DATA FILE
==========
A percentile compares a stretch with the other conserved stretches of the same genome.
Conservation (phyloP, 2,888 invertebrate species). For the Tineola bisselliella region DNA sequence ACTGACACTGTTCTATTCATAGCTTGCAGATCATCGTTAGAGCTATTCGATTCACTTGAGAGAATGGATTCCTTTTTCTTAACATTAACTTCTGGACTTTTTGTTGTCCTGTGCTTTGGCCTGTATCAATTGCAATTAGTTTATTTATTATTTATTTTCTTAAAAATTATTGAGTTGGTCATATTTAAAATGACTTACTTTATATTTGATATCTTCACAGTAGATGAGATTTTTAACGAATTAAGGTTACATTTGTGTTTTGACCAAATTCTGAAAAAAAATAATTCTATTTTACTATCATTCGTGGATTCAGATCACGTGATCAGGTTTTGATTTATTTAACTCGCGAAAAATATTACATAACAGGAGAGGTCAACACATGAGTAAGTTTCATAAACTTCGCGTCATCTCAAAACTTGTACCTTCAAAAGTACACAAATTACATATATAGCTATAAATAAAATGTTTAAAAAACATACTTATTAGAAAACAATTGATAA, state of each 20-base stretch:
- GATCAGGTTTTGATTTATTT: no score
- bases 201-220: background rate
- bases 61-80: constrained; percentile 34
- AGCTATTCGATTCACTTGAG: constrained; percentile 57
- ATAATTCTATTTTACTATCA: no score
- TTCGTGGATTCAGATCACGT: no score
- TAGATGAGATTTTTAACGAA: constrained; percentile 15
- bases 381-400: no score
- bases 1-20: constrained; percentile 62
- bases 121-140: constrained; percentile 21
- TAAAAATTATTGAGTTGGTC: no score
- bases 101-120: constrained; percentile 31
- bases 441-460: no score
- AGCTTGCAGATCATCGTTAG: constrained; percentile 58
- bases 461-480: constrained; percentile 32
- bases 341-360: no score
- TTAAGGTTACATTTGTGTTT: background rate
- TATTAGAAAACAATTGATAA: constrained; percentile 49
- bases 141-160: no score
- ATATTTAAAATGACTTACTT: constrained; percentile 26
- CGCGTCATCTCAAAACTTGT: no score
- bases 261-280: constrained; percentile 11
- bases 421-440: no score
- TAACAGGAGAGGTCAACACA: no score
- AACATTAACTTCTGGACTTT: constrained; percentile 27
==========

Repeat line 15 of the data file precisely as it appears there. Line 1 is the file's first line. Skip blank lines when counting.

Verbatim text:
- bases 441-460: no score